Starring: Norbert Velez, Todd Bruno, Aniela McGuinness
Writer & Director: Lou Simon
Scary Antics is one of those hidden camera shows, where people walk around darkly lit buildings, unknowing that they are on camera, looking ridiculous. For a special episode, a group of friends take their messed up buddy Jacob to an abandoned chemical factory where his father died. Seems like a sound idea, right? Especially since he believes the place is haunted. The Scary Antics Crew and Jacob’s friends are having a good ole time until an accident occurs. Next thing you know, they’re trapped inside being hunted by a fiercely sprinting maniac with an ax in a hazmat suit.
I have to give props where they are due; the hidden camera aspect of HazMat felt damn near identical to the type of shows Scary Antics is emulating. Most of the people on those kinds of programs are super annoying, and the crew behind them are equally bothersome with an added dash of douchebagism. This film nails that aspect. Unfortunately, that’s where some problems lie for me. I absolutely can’t stand these types of shows for those reasons. So when you take this element, throw it into a movie, and turn the fear of the mockup show into the real deal, it’s impossible for me to care about the characters. Even when the group and the Scary Antics crew realize that some sinister shit is going down, they don’t become any less fucktardy. Matter of fact, most of them get worse.
Now, this doesn’t mean that I hated the movie. I actually liked it a good bit once it got past some pacing issues, which is a problem that takes us back to the film’s characters. Spending thirty minutes of going back and forth from Jacob and his friends to the TV crew without anything happening is just too much time. But once we get to the half hour mark, shit starts to get a little cray cray, and it’s a lot of damsels and dudes running around in the dark trying not to get chopped the fuck up. The downtime in between the chase scenes is kinda bothersome, because once again, these characters blow, but at least there’s now some action weaved in. Some pretty intense action, at that.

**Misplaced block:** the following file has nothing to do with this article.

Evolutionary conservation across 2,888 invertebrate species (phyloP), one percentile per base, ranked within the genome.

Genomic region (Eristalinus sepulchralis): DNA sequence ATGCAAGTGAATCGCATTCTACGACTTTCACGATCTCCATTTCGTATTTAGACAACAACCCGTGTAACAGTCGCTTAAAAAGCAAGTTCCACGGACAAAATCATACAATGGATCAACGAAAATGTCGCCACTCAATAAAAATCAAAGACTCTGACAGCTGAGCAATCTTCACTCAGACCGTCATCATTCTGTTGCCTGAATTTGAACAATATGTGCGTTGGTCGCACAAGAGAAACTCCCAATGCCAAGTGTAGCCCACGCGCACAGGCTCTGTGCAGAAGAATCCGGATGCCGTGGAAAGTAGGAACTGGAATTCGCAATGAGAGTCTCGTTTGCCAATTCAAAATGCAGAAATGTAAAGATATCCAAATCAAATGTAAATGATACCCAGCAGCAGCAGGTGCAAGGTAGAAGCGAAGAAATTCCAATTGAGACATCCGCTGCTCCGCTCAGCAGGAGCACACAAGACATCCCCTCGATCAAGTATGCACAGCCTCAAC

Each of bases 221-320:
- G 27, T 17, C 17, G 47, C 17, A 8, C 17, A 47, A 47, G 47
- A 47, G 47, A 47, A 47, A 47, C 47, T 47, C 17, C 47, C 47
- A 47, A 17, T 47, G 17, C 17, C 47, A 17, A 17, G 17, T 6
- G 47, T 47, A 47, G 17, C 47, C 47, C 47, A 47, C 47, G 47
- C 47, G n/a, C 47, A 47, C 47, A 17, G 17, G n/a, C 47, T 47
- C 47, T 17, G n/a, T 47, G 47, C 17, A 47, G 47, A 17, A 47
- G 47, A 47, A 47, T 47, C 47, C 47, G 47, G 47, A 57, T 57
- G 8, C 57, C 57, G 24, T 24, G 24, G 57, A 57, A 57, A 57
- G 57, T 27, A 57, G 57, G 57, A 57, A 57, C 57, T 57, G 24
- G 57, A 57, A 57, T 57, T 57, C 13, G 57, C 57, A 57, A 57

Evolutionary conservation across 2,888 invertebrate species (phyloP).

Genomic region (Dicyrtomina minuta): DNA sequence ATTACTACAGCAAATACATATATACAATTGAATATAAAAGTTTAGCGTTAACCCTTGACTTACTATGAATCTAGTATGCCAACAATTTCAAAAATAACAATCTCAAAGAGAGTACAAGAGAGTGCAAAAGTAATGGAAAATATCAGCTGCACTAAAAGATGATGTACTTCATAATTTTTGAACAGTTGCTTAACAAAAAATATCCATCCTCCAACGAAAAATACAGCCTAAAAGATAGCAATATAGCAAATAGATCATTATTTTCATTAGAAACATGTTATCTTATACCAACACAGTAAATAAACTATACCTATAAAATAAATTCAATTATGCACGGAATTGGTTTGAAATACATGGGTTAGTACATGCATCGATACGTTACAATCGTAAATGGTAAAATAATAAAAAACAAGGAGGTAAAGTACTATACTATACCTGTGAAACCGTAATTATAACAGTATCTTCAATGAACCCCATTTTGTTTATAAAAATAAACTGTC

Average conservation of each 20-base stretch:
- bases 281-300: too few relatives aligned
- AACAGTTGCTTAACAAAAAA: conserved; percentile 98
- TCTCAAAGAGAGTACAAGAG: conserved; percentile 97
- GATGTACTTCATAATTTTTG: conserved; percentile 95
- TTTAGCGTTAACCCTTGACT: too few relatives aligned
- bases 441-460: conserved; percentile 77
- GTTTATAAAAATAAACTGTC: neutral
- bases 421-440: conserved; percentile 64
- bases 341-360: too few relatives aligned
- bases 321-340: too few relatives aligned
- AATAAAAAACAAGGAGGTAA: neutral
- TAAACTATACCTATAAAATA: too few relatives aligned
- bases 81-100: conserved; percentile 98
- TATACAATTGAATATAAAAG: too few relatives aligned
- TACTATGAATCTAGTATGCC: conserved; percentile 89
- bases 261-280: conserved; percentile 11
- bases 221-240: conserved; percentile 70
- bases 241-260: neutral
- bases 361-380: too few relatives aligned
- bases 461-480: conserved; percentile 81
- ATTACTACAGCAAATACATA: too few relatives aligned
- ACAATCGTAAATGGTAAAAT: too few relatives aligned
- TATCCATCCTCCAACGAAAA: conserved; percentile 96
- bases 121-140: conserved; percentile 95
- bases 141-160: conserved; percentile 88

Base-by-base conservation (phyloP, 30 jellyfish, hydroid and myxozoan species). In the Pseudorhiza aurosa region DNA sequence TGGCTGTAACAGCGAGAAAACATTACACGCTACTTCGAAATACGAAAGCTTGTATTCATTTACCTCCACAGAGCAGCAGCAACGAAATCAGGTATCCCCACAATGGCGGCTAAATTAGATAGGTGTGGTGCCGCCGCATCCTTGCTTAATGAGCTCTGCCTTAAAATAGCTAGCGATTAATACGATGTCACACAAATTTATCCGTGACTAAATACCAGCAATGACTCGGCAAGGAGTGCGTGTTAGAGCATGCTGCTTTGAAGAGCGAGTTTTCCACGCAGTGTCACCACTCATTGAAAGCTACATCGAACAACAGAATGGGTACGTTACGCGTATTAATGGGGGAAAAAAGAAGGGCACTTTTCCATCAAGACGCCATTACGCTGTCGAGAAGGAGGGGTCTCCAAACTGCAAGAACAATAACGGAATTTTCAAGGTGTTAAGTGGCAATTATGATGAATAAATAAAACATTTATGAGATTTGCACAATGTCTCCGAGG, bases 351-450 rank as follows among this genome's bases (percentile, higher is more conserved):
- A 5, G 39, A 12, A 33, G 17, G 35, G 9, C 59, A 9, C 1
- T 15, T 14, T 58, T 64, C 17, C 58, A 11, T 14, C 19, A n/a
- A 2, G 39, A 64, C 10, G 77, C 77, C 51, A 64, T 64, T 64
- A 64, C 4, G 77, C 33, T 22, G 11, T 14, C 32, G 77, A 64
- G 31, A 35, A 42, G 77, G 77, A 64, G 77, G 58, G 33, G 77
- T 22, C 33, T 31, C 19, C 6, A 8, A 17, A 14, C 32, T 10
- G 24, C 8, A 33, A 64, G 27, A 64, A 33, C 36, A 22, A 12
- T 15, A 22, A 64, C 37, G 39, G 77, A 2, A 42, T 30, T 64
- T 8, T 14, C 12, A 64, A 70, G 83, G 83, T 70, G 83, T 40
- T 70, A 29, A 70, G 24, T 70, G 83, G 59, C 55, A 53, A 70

The killer looks and mostly operates as if he went to the school of Harry Warden. The hazmat suit and mask is very reminiscent of My Bloody Valentine, and his weapon of choice and the way he uses it is a close equivalent to Warden’s pickax, as well. The killer is the absolute best aspect of HazMat. He is a fucking relentless maniac, running through the dark claustrophobic hallways of the abandoned factory, swinging his ax like Paul Bunyan if someone egged his house… just hoping that his weapon meets a body part. He’s never slow, and he’s never not menacing. Had this film given us about 30 more annoying characters and just lined them up for a slaughter, we would have a seriously badass slasher flick with no time for slowness.
On top of the killer being awesome, he comes with some cool murder scenes, too. I’m not gonna delve into this aspect, though, but slasher fans should definitely approve of the gore.
While I had some issues with the characters and the downtime, I still found HazMat to be worth viewing, as there are certain elements I definitely enjoyed. And it comes with a neat twist, to boot. I could definitely recommend it to fans of The Prowler and MBV; it feels like a younger sibling of those films, just trying to learn the ropes. Nothing wrong with that.
-Brobocop Entering Sleep Mode